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say, Do it again; and the grown-up person does it again until he is nearly
dead. For grown-up people are not strong enough to exult in monotony. But
perhaps God is strong enough... It is possible that God says every morning, Do
it again, to the sun; and every evening, Do it again, to the moon… It may be that He has the eternal appetite of
infancy; for we have sinned and grown old, and our Father is younger than
Keith G. K. Chesterton
He determines the number of the starsand
calls them each by name.
a seeker, and one who feels called to serve, I look forward to the moments when
God gets bigger. In my work as an
Interfaith Minister, God expands most readily in my encounters with those who
practice Faith Traditions that are different from my own. A few weeks ago, I had the thrill of
traveling, on an interfaith tour, to Turkey.
I must confess that in the 10 days we were there, my experience of God
busted right outta da box. Here are two
ways - for me - that God got bigger:
before the trip, a friend of mine who is Sufi, had explained to me that in
Arabic, “Al” is affirmative, translating to mean, “yes,” and “Lah,” is
negative, or “no.” Al-lah. Yes-No.
across all of Turkey. Whether the Call
found me walking with others in the daylight, or waking me from sleep at 4am, I
was eager to add my own prayers, to the millions of others, petitioning,
thanking, praising God, the One who is Both, the One who is Neither, the One
who holds the Inbetween. Al-lah! Yes-No!
a hot, windy afternoon, out beyond the nearest village’s Call to Prayer, God grew
again. It was when we visited the site
of Mother Mary’s home. Driving up the
mountain, high above Ephesus, I loved being pushed to imagine for the first
time, what had happened to Mary after the Resurrection. Where did this mother, this woman whom Catholic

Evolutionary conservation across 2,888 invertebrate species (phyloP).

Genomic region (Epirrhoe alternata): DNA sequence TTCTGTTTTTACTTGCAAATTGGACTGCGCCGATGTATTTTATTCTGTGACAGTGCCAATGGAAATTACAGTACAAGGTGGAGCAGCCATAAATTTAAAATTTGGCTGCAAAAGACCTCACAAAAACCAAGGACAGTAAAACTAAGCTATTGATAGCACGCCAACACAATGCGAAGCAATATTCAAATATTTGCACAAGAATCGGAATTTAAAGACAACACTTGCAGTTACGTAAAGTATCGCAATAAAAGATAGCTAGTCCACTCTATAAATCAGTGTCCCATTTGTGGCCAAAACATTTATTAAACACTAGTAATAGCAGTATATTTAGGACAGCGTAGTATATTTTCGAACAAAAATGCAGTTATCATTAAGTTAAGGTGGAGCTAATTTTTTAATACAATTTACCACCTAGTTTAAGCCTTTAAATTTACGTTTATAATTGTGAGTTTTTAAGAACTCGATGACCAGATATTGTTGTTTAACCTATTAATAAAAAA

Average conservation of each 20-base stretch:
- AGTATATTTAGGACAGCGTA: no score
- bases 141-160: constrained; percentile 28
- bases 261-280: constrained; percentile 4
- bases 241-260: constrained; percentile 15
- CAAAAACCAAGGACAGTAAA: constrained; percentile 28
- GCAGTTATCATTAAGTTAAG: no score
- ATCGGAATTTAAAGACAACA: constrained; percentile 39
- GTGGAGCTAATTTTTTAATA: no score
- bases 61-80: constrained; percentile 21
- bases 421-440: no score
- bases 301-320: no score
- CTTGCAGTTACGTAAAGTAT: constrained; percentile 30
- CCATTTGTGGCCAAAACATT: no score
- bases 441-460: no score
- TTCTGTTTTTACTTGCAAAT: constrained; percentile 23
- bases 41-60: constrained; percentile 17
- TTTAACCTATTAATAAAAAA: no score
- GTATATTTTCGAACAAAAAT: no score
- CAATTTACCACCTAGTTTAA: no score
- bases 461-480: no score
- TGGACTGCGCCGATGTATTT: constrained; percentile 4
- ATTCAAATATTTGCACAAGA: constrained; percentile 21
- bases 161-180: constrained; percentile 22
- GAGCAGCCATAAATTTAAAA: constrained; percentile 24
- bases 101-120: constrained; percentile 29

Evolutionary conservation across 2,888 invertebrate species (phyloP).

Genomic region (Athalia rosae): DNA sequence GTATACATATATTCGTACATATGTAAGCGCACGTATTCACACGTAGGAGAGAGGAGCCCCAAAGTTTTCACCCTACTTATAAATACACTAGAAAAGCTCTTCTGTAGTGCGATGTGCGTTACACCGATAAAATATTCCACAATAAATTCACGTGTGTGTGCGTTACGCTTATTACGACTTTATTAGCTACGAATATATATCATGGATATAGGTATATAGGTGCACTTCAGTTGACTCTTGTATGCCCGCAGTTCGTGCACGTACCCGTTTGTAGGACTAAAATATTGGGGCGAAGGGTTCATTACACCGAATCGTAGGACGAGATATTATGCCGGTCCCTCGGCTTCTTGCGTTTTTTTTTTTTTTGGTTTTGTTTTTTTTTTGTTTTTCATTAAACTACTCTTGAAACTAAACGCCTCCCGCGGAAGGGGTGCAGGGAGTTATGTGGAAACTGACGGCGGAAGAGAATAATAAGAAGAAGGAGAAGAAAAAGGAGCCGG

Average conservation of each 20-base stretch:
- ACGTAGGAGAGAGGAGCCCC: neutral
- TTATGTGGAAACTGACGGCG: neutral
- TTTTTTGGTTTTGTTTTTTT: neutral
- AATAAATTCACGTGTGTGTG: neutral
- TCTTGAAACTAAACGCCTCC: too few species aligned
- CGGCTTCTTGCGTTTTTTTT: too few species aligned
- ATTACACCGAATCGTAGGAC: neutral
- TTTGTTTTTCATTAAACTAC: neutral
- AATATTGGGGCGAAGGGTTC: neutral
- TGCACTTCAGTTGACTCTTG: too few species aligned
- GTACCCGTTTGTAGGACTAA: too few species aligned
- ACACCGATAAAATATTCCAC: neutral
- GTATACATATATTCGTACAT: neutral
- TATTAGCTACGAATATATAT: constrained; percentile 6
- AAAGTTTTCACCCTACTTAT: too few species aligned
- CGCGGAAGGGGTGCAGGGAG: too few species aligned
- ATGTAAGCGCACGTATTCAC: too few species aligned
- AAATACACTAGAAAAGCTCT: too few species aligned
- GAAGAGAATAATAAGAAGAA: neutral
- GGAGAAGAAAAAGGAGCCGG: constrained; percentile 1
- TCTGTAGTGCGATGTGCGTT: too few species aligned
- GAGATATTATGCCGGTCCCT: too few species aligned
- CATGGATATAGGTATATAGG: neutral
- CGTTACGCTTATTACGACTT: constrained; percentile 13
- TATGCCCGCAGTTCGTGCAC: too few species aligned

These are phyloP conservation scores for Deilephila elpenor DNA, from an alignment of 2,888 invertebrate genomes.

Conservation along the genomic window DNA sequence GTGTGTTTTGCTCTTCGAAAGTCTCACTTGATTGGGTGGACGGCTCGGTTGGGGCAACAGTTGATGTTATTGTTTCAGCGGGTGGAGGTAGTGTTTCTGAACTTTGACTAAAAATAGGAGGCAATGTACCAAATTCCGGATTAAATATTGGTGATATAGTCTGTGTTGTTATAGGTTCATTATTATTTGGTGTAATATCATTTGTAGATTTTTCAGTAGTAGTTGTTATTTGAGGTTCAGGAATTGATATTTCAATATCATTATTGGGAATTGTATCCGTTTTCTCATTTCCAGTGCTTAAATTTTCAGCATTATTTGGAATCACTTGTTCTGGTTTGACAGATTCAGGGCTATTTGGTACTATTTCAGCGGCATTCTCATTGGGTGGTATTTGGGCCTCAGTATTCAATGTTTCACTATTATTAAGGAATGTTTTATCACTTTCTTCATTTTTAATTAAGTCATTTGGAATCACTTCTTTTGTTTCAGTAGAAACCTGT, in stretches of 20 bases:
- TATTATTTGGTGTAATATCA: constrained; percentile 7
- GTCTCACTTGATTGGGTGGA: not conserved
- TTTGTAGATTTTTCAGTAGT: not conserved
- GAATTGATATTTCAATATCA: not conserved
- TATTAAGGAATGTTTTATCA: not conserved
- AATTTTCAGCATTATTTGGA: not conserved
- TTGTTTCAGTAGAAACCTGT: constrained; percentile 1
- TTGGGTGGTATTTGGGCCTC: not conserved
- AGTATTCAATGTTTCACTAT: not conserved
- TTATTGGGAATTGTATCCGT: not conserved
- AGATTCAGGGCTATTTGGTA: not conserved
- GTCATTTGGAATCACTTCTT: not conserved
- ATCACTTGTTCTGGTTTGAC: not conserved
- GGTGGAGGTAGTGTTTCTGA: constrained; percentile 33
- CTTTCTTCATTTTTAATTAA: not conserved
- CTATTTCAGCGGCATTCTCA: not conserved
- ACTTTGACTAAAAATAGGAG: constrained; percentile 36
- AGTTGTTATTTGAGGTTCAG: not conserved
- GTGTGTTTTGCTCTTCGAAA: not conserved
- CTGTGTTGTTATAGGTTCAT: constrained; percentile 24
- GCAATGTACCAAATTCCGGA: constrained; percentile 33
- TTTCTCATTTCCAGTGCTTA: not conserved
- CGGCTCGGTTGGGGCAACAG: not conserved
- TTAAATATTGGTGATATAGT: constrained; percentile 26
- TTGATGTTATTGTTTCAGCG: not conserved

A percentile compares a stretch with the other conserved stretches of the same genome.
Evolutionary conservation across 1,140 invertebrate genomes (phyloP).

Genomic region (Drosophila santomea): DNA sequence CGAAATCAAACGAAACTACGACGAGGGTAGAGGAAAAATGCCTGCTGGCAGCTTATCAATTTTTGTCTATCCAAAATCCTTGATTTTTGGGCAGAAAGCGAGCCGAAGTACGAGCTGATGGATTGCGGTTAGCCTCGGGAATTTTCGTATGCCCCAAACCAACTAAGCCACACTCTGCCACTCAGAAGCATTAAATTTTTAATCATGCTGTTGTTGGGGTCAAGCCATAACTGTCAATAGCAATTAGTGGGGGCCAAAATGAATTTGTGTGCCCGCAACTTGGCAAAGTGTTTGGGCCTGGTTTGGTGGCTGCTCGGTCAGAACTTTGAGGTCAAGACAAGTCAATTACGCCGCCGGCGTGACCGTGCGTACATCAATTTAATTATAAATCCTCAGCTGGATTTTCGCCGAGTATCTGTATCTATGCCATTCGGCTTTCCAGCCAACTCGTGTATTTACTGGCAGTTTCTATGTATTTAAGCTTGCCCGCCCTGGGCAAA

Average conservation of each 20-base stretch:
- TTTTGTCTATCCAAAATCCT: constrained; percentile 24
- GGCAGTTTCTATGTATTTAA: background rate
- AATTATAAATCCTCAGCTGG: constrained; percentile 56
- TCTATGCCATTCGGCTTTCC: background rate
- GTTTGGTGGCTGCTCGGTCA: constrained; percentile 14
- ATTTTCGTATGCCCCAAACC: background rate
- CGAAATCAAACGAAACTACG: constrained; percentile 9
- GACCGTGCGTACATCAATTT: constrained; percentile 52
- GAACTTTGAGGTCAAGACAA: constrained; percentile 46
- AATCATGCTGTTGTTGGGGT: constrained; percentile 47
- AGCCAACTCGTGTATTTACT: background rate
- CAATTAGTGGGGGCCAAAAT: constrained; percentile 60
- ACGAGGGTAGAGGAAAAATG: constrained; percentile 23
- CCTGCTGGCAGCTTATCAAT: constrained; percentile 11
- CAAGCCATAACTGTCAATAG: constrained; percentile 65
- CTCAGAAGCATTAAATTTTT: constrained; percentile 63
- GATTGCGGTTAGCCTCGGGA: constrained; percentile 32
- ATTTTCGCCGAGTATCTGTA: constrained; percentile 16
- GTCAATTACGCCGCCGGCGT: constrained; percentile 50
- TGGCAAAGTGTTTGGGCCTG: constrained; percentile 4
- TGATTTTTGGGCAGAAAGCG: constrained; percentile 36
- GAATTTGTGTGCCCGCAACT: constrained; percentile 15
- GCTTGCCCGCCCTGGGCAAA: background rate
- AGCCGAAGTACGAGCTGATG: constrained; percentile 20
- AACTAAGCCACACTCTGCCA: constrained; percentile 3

Christians and others revere and entrust with their prayers, where did she go? It was then that our Tour Guide used a word I
wasn’t expecting. It was innocent, I’m
sure, when he said, “superstitious.” He
said it in reference to the fountains of holy water and the wall of prayers created
by those who have come to Mother Mary’s home.
How many times, I wondered, have I limited God’s bigness by labeling
certain practices as….superstitious.
Without hesitation, I went directly to the fountains, dipping my hands
in the holy water, touching my cheeks and throat with the cool wetness. I thought of how many times Jesus, Mary,
Mohammad, had been equally grateful for water’s refreshment. Rummaging through my bag, I wrote my prayer
on a piece of scrap paper and tied it faithfully to the wall of prayers. God grows….
Dizzying? Disconcerting? Wonderfully welcome? Where, in your world, is God getting
bigger? And when God grows, what happens
For my sophomore year of college I moved out of the dorm and
lived with families I had met at church.
Fall semester I stayed with the Dick family and then moved in with the
Josts. Here’s what I learned (duh): Families do things differently. Neither the
Dick’s nor the Josts’ were anything like my family or each other.
About five years ago I visited a remarkable church in
Minneapolis. The Church of All Nations
has no ethnic majority. The bigger groups are Korean and Latin American. This
was a church like no other in my experience but it’s the communion process that
I will describe. When the time for communion was at hand, we were told that
there were two stations for intinction on each side of the chancel. The inner
stations were grape juice and on the outside we would find wine. Grape juice OR